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'Hawks in the NBA: Morris twins ready to heat up Los Angeles

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Markieff Morris, formerly with Detroit, talks with his brother, Marcus Morris Sr., who was then with the New York Knicks, after an NBA basketball game on Wednesday, Nov. 6, 2019, in Detroit. The Morris twins have since moved on to play for the NBA's two Los Angeles franchises. (AP Photo/Carlos Osorio)

Markieff Morris, formerly with Detroit, talks with his brother, Marcus Morris Sr., who was then with the New York Knicks, after an NBA basketball game on Wednesday, Nov. 6, 2019, in Detroit. The Morris twins have since moved on to play for the NBA's two Los Angeles franchises. (AP Photo/Carlos Osorio) by Matt Tait

Slated to begin on April 19, the 2020 NBA playoffs and the end of the 2019-20 NBA season were put on hold because of the COVID-19 health crisis.

League officials recently announced the approval of the NBA’s plan to restart play in July, leaving 22 teams still alive in the 2020 title chase. While we wait for the season to resume, it seemed like a good idea to spend some of this idle time looking back at the season that was for the former Kansas Jayhawks in the NBA.

Next up: Marcus Morris, Los Angeles Clippers & Markieff Morris, Los Angeles Lakers

The Morris twins have spent more time playing together in their lives than apart.

Throughout their youth on middle school teams, in rec leagues and on the AAU circuit — along with three seasons at Kansas and a couple in the NBA as well — KU fans’ favorite twins have been on the same side for a lot of games.

These days, however, the two NBA vets find themselves in the most unusual of positions — playing in the same building but on different teams.

That became the Morris twins’ reality midseason when they were both traded just before the season was put on hold.

Marcus went first, from New York to the Clippers, and a couple of weeks later, Markieff was picked up by the Los Angeles Lakers after being waived by Detroit. Talk about good fortune — from out of the playoffs on a couple of 20-win teams to the top of the Western Conference.

Now, the two forwards playing in their ninth NBA seasons appear to be on a collision course toward meeting in the Western Conference finals when the season picks back up.

A lot has to happen between now and then for that to happen. Both have to win a couple of series against tough West opponents. And, more than anything, the NBA experiment of playing out the season in Orlando has to go off without any COVID-related setbacks.

Assuming it does, the Clippers and Lakers enter the restart with the best two records in the West and the potential for one heck of a seven-game series.

Forget LeBron James, Anthony Davis, Paul George and Kawhi Leonard. In the eyes of KU fans, it’s the matchup of Morris twins that will grab the most attention.

Although the two continue to be slightly different players, who deliver for their teams in different ways, there’s little doubting that they would be matched up with one another at various points throughout that would-be series.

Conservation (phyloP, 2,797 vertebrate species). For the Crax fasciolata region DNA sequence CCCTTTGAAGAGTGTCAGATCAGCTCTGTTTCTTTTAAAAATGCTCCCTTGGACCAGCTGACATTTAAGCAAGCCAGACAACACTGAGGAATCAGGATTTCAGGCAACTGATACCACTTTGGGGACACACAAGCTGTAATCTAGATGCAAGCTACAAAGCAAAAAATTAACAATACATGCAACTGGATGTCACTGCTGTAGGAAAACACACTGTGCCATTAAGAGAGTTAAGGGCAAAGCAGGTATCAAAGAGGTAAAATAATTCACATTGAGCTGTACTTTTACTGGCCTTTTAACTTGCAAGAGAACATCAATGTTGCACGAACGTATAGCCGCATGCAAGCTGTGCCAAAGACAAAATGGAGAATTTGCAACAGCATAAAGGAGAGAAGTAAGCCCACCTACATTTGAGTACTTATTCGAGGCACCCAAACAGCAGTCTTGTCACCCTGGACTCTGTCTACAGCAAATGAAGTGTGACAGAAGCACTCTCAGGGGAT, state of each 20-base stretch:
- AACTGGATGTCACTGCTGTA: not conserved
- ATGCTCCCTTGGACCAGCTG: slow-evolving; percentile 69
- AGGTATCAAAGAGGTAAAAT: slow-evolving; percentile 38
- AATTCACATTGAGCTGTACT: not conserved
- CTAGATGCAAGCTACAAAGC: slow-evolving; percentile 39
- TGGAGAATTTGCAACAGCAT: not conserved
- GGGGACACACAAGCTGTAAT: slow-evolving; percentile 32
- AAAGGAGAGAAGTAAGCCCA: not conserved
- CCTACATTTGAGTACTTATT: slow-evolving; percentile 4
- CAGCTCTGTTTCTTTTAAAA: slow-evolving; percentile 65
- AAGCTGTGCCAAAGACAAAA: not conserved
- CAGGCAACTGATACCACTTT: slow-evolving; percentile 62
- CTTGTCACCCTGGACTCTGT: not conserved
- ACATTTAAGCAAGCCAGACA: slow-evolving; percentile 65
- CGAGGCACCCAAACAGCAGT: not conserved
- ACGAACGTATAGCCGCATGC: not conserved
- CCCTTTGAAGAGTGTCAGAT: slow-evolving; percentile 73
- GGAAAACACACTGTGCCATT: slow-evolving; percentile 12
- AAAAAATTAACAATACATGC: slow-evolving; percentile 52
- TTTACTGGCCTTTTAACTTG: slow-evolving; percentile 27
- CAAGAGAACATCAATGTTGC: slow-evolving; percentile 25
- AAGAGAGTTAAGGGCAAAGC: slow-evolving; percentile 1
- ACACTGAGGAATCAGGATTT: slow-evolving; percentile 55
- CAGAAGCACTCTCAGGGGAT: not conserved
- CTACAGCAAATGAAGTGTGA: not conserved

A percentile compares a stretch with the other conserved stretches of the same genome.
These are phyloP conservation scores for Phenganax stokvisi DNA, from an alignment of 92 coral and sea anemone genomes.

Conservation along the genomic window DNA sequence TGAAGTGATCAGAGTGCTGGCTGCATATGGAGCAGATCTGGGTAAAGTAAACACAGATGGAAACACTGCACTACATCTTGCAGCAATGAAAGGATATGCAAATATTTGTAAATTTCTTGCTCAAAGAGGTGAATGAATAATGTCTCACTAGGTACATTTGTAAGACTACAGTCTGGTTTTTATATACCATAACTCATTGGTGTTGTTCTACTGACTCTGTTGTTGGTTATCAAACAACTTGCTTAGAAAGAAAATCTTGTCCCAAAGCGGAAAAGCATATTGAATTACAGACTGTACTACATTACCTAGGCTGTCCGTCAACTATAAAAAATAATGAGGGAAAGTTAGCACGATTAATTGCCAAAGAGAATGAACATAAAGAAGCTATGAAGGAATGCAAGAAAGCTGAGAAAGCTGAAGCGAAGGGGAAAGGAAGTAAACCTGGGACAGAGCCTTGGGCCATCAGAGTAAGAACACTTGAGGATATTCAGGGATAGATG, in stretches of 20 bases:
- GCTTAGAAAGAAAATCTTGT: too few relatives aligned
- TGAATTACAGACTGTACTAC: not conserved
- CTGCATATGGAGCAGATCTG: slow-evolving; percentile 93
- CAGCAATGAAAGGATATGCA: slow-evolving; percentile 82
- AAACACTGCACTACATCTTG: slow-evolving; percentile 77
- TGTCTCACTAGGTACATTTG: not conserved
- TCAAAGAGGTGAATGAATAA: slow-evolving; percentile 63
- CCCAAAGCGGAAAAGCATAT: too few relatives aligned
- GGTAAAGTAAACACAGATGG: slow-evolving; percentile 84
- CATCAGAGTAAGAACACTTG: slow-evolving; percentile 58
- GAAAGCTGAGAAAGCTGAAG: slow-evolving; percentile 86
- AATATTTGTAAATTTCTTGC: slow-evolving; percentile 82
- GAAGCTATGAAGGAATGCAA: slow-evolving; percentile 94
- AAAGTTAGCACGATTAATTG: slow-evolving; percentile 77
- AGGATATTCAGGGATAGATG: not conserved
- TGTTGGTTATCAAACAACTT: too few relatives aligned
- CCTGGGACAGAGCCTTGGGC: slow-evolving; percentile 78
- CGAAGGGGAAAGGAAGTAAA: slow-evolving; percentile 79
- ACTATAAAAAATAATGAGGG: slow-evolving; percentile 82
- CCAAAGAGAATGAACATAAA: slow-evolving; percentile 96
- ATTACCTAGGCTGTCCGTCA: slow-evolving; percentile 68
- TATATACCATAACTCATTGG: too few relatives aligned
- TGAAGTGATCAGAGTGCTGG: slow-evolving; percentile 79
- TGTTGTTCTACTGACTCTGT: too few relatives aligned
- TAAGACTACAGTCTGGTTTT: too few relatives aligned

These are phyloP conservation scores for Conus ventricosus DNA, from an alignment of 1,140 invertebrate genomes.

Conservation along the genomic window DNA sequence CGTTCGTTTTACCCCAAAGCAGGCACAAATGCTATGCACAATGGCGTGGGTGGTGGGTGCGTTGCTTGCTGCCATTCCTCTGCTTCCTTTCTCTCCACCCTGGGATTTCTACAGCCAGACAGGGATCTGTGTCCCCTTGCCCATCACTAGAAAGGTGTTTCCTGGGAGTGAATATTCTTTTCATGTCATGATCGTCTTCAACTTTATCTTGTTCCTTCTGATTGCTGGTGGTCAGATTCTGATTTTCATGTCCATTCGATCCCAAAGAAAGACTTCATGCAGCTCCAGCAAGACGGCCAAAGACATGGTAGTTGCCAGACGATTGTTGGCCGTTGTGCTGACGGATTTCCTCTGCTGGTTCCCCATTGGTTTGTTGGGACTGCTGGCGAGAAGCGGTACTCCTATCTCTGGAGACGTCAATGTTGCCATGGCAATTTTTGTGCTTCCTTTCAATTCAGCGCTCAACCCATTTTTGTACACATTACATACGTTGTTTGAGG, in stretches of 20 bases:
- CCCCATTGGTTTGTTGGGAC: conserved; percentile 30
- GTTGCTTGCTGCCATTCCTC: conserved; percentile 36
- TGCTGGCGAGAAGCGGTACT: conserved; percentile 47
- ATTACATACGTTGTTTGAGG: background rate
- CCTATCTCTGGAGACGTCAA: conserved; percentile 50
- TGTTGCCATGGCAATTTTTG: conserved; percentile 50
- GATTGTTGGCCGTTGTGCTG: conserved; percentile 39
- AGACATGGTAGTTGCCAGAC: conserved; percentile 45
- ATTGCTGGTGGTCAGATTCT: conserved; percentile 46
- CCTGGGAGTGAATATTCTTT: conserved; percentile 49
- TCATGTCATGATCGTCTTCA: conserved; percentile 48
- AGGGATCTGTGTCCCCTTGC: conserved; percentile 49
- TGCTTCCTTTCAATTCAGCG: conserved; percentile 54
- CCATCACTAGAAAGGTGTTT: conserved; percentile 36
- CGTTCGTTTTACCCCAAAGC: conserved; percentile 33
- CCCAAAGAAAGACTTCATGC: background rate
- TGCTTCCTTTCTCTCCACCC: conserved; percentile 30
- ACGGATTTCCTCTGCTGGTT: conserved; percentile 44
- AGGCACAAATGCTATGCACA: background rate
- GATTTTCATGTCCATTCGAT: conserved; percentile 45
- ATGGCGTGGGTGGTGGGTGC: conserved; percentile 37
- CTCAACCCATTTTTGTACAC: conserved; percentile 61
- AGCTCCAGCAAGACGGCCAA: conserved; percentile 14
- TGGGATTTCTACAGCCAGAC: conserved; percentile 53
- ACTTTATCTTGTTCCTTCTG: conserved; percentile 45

Talk about great television.

From the trash talk among siblings to the intimate knowledge of each others’ games and best moves, the matchup could play a big role in who wins and who loses each game.

Asked recently in a Bleacher Report video about that potential matchup, the twins, to no one’s surprise, had a little fun with their answers.

Who wins a Game 7 between the Lakers and Clippers, the interviewer asked.

“Clippers,” Marcus said. “Come on, now. You crazy?”

Marcus quickly gathered himself and conceded that the series would go seven games before adding that the Clippers would win Game 7 in a “blow out.”

Markieff wasn’t willing to let his brother have the last word.

“Let me be realistic with mine, too,” he said. “Lakers in four.”

It was clear in the video that the two were enjoying the banter. And you couldn’t help but wonder how many times conversations like these played out during their childhood, even though they spent so much time battling for the same team.

As for their current stats, Marcus quickly jumped into the Clippers’ starting lineup and is averaging 9.5 points and 4 rebounds per game in 28.3 minutes of action.

He said in February, when he was back at Allen Fieldhouse for his jersey retirement ceremony, that he was hoping to go out there and become the team’s missing piece toward its run to a championship.

For the season, Marcus is averaging 17.4 points and 5.1 rebounds in 31.4 minutes per game. So it may only be a matter of time before his numbers in L.A. jump a little.

Markieff, meanwhile, is coming off of the bench for the Lakers, averaging 4.8 points and 3.3 rebounds in 14.8 minutes per game in his eight games with the team.

His season averages are slightly higher at 10.1 points and 3.8 rebounds in 21.3 minutes per game.

For their careers, the twins are averaging strikingly similar numbers, which fits their twin persona perfectly.

Marcus, the No. 14 overall pick in the 2011 NBA draft, is averaging 12.1 points and 4.7 rebounds per game over 600 games. And Markieff, who was picked one spot before his twin brother, is averaging 11.5 points and 5.4 rebounds per game over 631 games.

None by The Laker Files

Comments

Joe Black 4 days, 8 hours ago

No way Markieff's numbers will go up at the Lakers. Too many ball hog "superstars" on that team. No way they will share the glory with Morris.

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